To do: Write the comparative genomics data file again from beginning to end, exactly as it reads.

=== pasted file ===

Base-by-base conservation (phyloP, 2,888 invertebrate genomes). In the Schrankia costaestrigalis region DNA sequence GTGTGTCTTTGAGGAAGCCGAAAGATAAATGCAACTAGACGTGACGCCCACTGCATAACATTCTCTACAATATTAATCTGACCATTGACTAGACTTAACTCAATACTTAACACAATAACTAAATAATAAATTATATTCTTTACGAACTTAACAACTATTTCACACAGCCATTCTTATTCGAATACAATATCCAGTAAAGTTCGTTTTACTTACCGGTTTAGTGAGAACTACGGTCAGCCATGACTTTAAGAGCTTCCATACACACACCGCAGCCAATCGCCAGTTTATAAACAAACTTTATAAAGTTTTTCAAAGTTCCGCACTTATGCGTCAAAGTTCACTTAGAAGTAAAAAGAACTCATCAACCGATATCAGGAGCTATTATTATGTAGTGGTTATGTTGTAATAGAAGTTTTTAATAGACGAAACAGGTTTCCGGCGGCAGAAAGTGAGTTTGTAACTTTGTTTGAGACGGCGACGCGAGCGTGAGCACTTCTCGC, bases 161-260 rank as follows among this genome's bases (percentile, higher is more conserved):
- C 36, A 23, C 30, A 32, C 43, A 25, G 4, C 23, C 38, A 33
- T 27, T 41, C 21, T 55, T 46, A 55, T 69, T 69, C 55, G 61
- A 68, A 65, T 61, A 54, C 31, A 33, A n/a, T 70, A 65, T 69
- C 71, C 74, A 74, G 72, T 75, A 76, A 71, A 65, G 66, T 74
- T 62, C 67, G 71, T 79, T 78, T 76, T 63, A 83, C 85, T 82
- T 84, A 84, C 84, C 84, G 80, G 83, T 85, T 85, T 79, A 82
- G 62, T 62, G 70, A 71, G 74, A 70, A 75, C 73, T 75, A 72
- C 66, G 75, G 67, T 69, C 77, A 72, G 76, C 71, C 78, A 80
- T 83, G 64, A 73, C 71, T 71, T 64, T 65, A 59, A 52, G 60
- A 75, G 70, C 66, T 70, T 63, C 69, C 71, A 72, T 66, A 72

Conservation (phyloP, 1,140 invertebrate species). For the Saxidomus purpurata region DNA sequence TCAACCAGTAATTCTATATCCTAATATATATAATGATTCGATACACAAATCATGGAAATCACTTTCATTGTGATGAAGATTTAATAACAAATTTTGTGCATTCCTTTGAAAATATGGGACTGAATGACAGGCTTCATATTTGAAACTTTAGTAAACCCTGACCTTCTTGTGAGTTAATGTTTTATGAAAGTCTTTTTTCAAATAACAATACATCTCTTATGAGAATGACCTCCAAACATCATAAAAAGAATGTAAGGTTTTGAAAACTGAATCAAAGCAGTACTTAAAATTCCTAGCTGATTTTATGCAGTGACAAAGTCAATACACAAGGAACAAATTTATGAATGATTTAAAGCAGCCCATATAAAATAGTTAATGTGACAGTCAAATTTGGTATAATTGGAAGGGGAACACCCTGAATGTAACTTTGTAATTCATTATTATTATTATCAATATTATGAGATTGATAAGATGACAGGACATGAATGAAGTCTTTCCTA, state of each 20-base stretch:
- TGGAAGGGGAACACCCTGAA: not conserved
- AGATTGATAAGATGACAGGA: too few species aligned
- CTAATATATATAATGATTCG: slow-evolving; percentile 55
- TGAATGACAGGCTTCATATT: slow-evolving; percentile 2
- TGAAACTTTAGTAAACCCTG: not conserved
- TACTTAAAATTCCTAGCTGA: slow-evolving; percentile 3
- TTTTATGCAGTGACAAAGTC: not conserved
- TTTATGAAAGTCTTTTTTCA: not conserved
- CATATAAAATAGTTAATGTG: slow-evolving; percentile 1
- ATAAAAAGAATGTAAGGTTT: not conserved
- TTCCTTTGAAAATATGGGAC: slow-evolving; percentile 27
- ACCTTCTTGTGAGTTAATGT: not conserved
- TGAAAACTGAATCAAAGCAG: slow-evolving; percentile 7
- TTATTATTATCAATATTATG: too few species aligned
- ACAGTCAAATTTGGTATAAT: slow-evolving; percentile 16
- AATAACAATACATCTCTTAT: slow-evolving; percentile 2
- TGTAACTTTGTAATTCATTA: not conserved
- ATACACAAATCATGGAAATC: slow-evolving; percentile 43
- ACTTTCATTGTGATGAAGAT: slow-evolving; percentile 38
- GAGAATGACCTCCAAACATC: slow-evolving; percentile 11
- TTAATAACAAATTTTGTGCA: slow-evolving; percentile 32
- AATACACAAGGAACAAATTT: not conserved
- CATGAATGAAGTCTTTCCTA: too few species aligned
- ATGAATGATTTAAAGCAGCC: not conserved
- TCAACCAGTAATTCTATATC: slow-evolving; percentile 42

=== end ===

Base-by-base conservation (phyloP, 2,888 invertebrate genomes). In the Schrankia costaestrigalis region DNA sequence GTGTGTCTTTGAGGAAGCCGAAAGATAAATGCAACTAGACGTGACGCCCACTGCATAACATTCTCTACAATATTAATCTGACCATTGACTAGACTTAACTCAATACTTAACACAATAACTAAATAATAAATTATATTCTTTACGAACTTAACAACTATTTCACACAGCCATTCTTATTCGAATACAATATCCAGTAAAGTTCGTTTTACTTACCGGTTTAGTGAGAACTACGGTCAGCCATGACTTTAAGAGCTTCCATACACACACCGCAGCCAATCGCCAGTTTATAAACAAACTTTATAAAGTTTTTCAAAGTTCCGCACTTATGCGTCAAAGTTCACTTAGAAGTAAAAAGAACTCATCAACCGATATCAGGAGCTATTATTATGTAGTGGTTATGTTGTAATAGAAGTTTTTAATAGACGAAACAGGTTTCCGGCGGCAGAAAGTGAGTTTGTAACTTTGTTTGAGACGGCGACGCGAGCGTGAGCACTTCTCGC, bases 161-260 rank as follows among this genome's bases (percentile, higher is more conserved):
- C 36, A 23, C 30, A 32, C 43, A 25, G 4, C 23, C 38, A 33
- T 27, T 41, C 21, T 55, T 46, A 55, T 69, T 69, C 55, G 61
- A 68, A 65, T 61, A 54, C 31, A 33, A n/a, T 70, A 65, T 69
- C 71, C 74, A 74, G 72, T 75, A 76, A 71, A 65, G 66, T 74
- T 62, C 67, G 71, T 79, T 78, T 76, T 63, A 83, C 85, T 82
- T 84, A 84, C 84, C 84, G 80, G 83, T 85, T 85, T 79, A 82
- G 62, T 62, G 70, A 71, G 74, A 70, A 75, C 73, T 75, A 72
- C 66, G 75, G 67, T 69, C 77, A 72, G 76, C 71, C 78, A 80
- T 83, G 64, A 73, C 71, T 71, T 64, T 65, A 59, A 52, G 60
- A 75, G 70, C 66, T 70, T 63, C 69, C 71, A 72, T 66, A 72

Conservation (phyloP, 1,140 invertebrate species). For the Saxidomus purpurata region DNA sequence TCAACCAGTAATTCTATATCCTAATATATATAATGATTCGATACACAAATCATGGAAATCACTTTCATTGTGATGAAGATTTAATAACAAATTTTGTGCATTCCTTTGAAAATATGGGACTGAATGACAGGCTTCATATTTGAAACTTTAGTAAACCCTGACCTTCTTGTGAGTTAATGTTTTATGAAAGTCTTTTTTCAAATAACAATACATCTCTTATGAGAATGACCTCCAAACATCATAAAAAGAATGTAAGGTTTTGAAAACTGAATCAAAGCAGTACTTAAAATTCCTAGCTGATTTTATGCAGTGACAAAGTCAATACACAAGGAACAAATTTATGAATGATTTAAAGCAGCCCATATAAAATAGTTAATGTGACAGTCAAATTTGGTATAATTGGAAGGGGAACACCCTGAATGTAACTTTGTAATTCATTATTATTATTATCAATATTATGAGATTGATAAGATGACAGGACATGAATGAAGTCTTTCCTA, state of each 20-base stretch:
- TGGAAGGGGAACACCCTGAA: not conserved
- AGATTGATAAGATGACAGGA: too few species aligned
- CTAATATATATAATGATTCG: slow-evolving; percentile 55
- TGAATGACAGGCTTCATATT: slow-evolving; percentile 2
- TGAAACTTTAGTAAACCCTG: not conserved
- TACTTAAAATTCCTAGCTGA: slow-evolving; percentile 3
- TTTTATGCAGTGACAAAGTC: not conserved
- TTTATGAAAGTCTTTTTTCA: not conserved
- CATATAAAATAGTTAATGTG: slow-evolving; percentile 1
- ATAAAAAGAATGTAAGGTTT: not conserved
- TTCCTTTGAAAATATGGGAC: slow-evolving; percentile 27
- ACCTTCTTGTGAGTTAATGT: not conserved
- TGAAAACTGAATCAAAGCAG: slow-evolving; percentile 7
- TTATTATTATCAATATTATG: too few species aligned
- ACAGTCAAATTTGGTATAAT: slow-evolving; percentile 16
- AATAACAATACATCTCTTAT: slow-evolving; percentile 2
- TGTAACTTTGTAATTCATTA: not conserved
- ATACACAAATCATGGAAATC: slow-evolving; percentile 43
- ACTTTCATTGTGATGAAGAT: slow-evolving; percentile 38
- GAGAATGACCTCCAAACATC: slow-evolving; percentile 11
- TTAATAACAAATTTTGTGCA: slow-evolving; percentile 32
- AATACACAAGGAACAAATTT: not conserved
- CATGAATGAAGTCTTTCCTA: too few species aligned
- ATGAATGATTTAAAGCAGCC: not conserved
- TCAACCAGTAATTCTATATC: slow-evolving; percentile 42